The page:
Routine antithrombotic therapy (antiplatelet or anticoagulant) is not recommended for those with isolated asymptomatic lower extremity (LE) PAD.
For patients with symptomatic LE PAD and who are:
At high risk for ischemic events (high-risk comorbidities [eg, polyvascular disease, diabetes, heart failure history, renal insufficiency]) and/or high-risk limb presentation (following peripheral revascularization, limb amputation, rest pain, ischemic ulcers), and at low bleeding risk: Use rivaroxaban 2.5 mg twice daily (BID) with aspirin (80-100 mg daily)
At low bleeding risk and without high-risk limb comorbidities or high-risk limb presentation: Use rivaroxaban 2.5 mg BID with aspirin or single antiplatelet therapy (SAPT)
At high bleeding risk and still eligible for antithrombotic therapy: Consider SAPT with aspirin (75-325 mg) or clopidogrel (75 mg)
For those with stable LE PAD, additional full-dose anticoagulation with antiplatelet therapy is not recommended to reduce MACE and MALE events.
Administer rivaroxaban 2.5 mg BID daily with aspirin (80-100 mg daily) for patients with LE PAD after elective open revascularization, and with or without short-term clopidogrel for elective endovascular revascularization.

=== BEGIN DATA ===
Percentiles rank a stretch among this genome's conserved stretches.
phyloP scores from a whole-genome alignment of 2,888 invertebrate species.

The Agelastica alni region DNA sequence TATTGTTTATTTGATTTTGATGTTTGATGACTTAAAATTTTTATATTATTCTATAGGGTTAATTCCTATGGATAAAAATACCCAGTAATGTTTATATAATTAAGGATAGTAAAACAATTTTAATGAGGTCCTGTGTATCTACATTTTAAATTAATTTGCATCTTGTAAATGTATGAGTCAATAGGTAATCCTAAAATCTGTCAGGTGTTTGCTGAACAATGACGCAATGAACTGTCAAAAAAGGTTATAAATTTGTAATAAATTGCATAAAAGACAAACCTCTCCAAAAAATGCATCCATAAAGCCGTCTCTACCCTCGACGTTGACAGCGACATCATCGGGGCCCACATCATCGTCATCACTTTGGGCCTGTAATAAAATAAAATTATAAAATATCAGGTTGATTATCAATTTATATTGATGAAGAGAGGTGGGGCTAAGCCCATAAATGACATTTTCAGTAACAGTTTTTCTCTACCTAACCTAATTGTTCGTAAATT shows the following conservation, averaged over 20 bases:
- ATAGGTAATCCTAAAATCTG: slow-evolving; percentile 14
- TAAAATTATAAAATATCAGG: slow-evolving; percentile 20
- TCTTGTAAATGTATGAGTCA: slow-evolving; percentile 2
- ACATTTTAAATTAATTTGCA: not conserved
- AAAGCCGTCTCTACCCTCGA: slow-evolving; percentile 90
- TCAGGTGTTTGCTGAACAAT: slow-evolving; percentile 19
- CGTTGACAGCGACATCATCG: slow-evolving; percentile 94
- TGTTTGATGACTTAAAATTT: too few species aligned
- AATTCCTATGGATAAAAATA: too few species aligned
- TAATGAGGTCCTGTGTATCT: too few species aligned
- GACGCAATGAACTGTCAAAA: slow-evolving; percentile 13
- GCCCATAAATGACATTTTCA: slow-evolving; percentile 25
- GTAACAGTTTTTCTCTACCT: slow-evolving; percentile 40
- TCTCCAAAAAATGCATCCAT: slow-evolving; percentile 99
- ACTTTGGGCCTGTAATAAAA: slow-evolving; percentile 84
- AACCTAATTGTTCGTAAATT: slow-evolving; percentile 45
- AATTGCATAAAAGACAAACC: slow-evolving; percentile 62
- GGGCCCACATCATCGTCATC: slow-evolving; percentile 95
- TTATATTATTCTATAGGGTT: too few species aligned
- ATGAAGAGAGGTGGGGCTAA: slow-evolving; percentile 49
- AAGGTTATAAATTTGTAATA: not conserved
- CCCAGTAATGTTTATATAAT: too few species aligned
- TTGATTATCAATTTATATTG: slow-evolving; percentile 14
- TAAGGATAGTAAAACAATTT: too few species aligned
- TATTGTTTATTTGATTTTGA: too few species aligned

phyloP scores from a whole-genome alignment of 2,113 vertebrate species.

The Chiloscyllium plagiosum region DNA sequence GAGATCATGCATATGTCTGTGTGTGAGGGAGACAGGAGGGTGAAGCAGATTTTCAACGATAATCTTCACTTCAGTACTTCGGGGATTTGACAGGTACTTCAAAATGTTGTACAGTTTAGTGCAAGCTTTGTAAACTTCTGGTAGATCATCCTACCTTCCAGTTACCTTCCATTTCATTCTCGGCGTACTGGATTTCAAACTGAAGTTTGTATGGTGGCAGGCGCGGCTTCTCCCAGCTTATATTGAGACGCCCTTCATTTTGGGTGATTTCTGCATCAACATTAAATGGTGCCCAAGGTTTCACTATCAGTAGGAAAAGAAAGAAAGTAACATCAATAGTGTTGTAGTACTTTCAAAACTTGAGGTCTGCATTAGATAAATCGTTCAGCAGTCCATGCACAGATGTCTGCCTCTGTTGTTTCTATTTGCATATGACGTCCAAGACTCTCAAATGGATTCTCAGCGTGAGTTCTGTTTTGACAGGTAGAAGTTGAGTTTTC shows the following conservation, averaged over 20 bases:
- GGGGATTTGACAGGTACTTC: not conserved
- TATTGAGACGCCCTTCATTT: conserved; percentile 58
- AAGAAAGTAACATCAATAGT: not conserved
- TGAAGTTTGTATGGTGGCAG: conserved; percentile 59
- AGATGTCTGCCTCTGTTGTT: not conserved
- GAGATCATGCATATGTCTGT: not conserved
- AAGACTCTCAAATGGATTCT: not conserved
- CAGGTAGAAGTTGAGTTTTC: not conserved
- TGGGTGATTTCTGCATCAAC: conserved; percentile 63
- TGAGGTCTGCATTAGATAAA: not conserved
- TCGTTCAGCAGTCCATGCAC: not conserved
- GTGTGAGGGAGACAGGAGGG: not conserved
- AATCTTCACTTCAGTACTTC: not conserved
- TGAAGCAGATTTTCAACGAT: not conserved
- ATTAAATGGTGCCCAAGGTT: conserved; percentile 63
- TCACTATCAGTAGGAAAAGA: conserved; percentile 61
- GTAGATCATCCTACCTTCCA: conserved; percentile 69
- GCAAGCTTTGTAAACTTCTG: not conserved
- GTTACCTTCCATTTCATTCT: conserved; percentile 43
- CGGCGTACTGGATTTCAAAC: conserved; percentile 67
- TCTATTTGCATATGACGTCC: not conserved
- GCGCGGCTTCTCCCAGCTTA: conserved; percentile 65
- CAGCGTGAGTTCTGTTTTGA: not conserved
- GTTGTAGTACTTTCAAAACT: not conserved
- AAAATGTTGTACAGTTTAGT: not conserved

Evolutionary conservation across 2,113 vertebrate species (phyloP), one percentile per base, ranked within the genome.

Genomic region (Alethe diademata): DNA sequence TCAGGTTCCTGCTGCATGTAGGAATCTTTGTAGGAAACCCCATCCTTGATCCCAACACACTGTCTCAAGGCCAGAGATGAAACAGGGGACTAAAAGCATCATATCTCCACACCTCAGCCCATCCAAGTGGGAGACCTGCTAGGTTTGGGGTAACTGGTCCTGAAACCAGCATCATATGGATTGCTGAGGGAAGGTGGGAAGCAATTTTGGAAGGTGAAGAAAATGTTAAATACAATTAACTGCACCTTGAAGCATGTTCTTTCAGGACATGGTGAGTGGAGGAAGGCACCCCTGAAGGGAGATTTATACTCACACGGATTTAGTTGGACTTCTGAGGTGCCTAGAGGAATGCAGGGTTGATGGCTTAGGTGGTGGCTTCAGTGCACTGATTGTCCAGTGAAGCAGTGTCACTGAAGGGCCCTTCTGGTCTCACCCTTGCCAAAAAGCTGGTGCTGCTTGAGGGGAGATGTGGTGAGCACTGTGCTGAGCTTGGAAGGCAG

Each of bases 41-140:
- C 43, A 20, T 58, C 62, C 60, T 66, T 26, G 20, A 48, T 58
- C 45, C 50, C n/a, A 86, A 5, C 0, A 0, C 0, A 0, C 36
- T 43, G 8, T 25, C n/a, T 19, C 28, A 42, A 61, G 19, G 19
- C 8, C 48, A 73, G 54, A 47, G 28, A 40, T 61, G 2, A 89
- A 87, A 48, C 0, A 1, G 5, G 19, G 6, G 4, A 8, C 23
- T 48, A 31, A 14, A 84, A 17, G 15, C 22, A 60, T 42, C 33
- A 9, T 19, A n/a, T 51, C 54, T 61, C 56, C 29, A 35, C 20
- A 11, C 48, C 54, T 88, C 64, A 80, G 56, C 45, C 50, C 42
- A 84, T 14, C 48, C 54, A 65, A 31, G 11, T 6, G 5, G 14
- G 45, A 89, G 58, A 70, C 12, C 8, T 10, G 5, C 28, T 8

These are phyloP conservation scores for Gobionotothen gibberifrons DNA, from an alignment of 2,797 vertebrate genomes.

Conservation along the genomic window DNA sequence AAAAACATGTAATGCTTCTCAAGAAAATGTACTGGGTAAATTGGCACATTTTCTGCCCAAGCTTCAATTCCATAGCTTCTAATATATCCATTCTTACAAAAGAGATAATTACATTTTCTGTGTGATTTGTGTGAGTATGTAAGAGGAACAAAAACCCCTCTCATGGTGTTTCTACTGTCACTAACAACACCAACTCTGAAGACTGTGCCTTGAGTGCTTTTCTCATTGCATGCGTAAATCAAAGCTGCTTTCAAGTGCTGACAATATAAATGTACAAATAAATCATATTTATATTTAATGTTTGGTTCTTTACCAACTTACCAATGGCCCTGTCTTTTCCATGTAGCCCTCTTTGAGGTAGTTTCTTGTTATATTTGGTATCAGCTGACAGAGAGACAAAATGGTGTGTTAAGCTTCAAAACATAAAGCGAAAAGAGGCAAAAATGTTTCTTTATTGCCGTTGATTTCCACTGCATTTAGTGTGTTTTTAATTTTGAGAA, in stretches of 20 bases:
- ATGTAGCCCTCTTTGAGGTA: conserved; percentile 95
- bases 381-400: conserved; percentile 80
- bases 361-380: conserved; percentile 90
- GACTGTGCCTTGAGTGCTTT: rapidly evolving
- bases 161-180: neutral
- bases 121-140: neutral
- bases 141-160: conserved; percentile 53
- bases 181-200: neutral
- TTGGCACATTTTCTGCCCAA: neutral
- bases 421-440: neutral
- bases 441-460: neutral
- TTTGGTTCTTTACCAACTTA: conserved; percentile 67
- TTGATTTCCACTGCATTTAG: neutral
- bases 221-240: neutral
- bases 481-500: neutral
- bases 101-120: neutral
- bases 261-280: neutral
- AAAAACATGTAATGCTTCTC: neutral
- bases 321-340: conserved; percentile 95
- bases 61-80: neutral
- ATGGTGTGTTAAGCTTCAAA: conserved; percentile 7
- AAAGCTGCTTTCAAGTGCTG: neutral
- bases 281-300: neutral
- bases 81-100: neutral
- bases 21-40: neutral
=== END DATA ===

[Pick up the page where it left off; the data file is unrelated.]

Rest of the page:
For those with PAD and intermittent claudication, supervised exercise programs are first-line therapy to improve maximal and pain-free walking distance and time, as well as quality of life (QoL); walking is the preferred form of exercise in exercise programs. When there are no available supervised exercise programs or when not desired by the patient, offer a structured home-based or community exercise program to improve leg symptoms and QoL.
The Revised Cardiac Risk Index (RCRI) is not recommended for preoperative evaluation of cardiac risk and 30-day mortality in peripheral arterial surgery.
Revascularization is not recommended for those with asymptomatic PAD.